Question: To what Old Testament promise is Paul alluding in this verse? Answer: He is recalling God's promise in Genesis that the "seed of the Woman" will have the power to "crush the head of the serpent". Jesus has fulfilled this promise with His Resurrection, but Christians, as the collective "seed of the Woman, Mary" are still in battle against Satan but we have take courage because we have already been promised the victory!
Before Paul concludes his letter he names members of the Corinthian church who are friends as well as his companions and fellow workers in Corinth. Many scholars do not believe this section of Paul's letter from is part of the original document, arguing that verse 20 is the original closing formula of the letter. Perhaps that is possible but these verses are included in all but a few of the ancient copies of Paul's letter to the Romans and some of those omit the entire list of names, perhaps because those copies were used in the liturgical readings just as we omit parts of Scripture from certain passages of Scripture used in our liturgical readings [i.
Isn't it also possible that those with Paul'maybe even looking over the shoulder of his secretary, wanted to be included and suggested that their greetings be added along with the greeting of Paul's secretary, Tertius which made it necessary to close the letter with the lovely doxology which follows the greeting of the Corinthian Christians in verses ? Haven't we all had such an experience? Isn't it likely that Paul's fellow laborers in the "great harvest of souls" would take an interest in his letter to the very important Roman Christian community where many of them had friends who were serving Christ in the center of the pagan Roman Empire?
Please read Romans : Last greetings from Christians in Corinth "Timothy, who is working with me, sends greetings to you, and so do my kinsmen Lucius, Jason and Sosipater. I, Tertius, who am writing this letter, greet you in the Lord. Greetings to you from Gaius, my host here, and host of the whole Church. Erastus, the city treasurer, sends greetings to you, and our brother Quartus".
It was unusual for a wife to be given preference over her husband in this way, and he does not use her formal name nor refer to her simply as Aquila's wife, giving her status in her own right. Paul first meant this Jewish couple in Corinth, Greece, during his second missionary journey which lasted from circa 50 AD. Paul was very fond of this couple and knew them for years, often stayed in their home which also served as a church for believers.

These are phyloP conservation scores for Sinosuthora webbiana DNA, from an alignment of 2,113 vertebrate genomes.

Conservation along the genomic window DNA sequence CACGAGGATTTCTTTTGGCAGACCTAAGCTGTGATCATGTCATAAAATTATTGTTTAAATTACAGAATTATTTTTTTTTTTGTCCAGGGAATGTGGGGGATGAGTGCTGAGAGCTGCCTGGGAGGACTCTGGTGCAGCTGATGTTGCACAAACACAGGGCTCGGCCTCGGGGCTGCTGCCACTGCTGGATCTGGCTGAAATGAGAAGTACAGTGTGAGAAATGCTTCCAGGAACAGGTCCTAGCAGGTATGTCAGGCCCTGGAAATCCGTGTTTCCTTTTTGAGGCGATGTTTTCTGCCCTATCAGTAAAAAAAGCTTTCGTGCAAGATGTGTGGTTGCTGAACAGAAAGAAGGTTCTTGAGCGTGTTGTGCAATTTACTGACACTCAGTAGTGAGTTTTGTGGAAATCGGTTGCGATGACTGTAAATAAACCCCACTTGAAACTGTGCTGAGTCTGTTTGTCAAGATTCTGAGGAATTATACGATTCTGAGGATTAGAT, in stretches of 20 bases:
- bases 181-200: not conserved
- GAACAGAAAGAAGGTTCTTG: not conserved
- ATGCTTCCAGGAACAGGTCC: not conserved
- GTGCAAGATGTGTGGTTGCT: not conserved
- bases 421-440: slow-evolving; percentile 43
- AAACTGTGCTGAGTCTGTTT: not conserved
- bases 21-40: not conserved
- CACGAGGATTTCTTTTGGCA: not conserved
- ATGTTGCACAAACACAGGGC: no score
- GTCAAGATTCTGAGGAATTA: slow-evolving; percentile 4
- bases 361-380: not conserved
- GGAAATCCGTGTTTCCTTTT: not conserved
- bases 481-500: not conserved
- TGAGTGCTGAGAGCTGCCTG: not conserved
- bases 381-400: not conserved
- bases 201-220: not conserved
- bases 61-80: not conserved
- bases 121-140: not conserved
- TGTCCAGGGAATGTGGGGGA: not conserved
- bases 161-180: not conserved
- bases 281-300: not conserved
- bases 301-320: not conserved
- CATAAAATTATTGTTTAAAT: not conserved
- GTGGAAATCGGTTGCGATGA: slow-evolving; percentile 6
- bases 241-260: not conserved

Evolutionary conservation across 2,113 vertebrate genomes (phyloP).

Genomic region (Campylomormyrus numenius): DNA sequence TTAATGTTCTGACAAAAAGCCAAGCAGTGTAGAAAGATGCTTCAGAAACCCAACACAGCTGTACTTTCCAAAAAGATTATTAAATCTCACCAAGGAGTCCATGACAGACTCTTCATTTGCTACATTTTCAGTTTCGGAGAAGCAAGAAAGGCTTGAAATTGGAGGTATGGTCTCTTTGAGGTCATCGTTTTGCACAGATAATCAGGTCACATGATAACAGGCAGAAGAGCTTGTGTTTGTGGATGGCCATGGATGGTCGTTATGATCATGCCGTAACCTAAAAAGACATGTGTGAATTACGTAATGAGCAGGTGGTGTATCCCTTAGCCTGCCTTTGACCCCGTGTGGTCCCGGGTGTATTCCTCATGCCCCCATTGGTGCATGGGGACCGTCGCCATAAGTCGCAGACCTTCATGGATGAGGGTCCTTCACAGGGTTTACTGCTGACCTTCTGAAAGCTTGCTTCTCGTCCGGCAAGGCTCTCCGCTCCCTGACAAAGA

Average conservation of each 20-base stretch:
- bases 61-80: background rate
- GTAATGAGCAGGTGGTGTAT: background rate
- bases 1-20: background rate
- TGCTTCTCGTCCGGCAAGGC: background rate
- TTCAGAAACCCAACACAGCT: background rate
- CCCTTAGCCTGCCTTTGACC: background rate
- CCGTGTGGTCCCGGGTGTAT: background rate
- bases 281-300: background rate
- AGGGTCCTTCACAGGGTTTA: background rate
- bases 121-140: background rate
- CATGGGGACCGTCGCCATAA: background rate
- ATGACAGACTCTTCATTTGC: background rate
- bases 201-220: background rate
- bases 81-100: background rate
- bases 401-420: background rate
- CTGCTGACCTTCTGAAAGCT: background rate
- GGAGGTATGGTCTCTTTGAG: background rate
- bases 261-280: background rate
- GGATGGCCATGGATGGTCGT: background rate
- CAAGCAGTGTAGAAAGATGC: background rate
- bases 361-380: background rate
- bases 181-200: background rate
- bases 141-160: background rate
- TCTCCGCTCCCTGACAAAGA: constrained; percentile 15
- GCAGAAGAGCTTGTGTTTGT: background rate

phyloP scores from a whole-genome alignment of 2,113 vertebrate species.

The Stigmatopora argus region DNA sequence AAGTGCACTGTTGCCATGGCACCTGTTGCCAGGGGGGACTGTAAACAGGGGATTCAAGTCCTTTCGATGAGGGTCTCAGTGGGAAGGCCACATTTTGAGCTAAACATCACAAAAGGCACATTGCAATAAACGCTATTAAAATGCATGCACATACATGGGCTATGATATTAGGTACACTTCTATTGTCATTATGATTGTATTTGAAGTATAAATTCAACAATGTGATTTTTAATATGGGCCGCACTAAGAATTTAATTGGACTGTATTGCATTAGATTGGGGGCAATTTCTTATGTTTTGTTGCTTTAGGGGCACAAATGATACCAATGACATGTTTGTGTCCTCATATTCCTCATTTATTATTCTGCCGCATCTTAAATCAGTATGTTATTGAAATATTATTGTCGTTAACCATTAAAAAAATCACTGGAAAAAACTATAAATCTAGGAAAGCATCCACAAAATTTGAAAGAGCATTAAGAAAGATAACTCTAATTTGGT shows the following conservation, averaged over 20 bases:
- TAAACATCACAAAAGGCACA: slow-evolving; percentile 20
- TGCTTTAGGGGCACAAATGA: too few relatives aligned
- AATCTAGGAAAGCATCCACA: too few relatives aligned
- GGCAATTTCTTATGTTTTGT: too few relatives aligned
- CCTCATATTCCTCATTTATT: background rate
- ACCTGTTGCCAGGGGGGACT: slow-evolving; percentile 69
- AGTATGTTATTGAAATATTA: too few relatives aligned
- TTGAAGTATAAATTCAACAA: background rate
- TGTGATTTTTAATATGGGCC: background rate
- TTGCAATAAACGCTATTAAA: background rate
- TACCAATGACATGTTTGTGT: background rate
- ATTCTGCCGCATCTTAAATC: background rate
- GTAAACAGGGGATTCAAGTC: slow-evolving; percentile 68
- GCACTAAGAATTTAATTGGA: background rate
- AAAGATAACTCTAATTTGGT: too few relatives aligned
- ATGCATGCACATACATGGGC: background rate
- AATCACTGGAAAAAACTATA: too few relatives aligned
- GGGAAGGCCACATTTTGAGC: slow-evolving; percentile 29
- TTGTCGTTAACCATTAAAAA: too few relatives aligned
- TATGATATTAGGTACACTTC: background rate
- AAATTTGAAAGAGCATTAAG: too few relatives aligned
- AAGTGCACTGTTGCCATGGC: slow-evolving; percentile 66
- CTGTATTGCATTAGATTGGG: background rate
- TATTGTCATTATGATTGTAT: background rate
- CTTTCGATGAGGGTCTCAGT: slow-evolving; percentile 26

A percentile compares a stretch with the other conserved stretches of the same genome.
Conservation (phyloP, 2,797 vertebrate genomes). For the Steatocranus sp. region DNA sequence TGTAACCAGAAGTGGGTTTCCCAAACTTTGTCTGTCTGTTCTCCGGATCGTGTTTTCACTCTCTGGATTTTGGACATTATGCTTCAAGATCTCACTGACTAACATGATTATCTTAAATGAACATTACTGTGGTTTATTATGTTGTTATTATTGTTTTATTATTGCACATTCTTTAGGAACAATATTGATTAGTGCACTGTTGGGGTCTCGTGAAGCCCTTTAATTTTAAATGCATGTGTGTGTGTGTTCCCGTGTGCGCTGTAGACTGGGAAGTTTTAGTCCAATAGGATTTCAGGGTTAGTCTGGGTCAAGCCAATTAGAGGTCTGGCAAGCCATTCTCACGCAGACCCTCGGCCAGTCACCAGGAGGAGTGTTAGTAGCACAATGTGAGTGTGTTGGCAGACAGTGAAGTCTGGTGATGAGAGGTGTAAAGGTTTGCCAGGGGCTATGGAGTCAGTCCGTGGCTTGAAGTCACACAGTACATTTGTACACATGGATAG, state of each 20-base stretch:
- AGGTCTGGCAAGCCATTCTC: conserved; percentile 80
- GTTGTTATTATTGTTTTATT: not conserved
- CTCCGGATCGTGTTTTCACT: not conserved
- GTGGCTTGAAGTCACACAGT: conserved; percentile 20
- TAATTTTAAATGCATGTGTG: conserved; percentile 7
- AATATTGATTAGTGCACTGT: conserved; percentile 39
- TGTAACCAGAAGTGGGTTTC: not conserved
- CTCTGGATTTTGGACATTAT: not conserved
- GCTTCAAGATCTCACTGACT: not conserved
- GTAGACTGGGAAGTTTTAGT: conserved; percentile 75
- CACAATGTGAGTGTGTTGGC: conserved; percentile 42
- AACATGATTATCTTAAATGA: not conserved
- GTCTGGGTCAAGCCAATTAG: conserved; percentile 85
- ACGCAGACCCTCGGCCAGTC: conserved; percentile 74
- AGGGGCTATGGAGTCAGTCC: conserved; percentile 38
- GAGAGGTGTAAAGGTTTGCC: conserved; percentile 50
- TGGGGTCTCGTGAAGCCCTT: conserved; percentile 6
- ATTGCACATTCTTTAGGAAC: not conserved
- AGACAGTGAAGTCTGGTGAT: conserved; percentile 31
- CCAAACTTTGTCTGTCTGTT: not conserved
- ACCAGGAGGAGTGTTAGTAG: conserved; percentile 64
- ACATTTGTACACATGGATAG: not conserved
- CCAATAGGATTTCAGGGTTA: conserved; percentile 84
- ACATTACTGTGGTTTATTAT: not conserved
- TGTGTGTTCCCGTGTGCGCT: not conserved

He credits themn with saving his life. When Paul first meant them the couple had recently been driven out of Rome by Claudius edit banning both Jews and Christians that the Roman historian Suetonius mentions in his history of Rome. This edict was enacted circa 49 or 50AD. The couple practiced the trade of tent or prayer shawl making as did Paul. This couple actively preached salvation through Jesus Christ and offered their home to the faithful for the celebration of the Eucharist. These various spellings all mean "highly desirable" in Greek.
Epaphras was a Christian of Colossae, Greece see Colossians who founded the Christian Church of Colossae and who was also a faithful companion during Paul's imprisonment in Rome see Philemon He brought gifts to Paul from the church at Philippi Philippians and was later sent by Paul back to Philippi after Epaphroditus become ill Philippians No other information is available on this Roman Christian probably the Jewish "Miriam" but could be the Latin feminine for Marius. John Chrysostom identifies them as a married couple.
Paul experiences imprisonment on several occasions before writing this letter and would be imprisoned afterward as well Acts chapters ; 2 Corinthians ; 2 Timothy This name seems to have been a common slave name and has been found in several Latin inscriptions from this period. This name appears in several very early Latin inscriptions from this period.
Their names mean "delicately and delicate" and are names that are found in Greek inscriptions. Paul identifies them as women who labor in the service of the Lord. He may possibly be one of the sons of Simeon of Cyrene who became promiment in the Church [see Mark ] and who were known to Mark when he was in Rome, or he may be Rufus Prudens, a Roman Senator who sheltered the Church in his palace [see 2 Timothy ].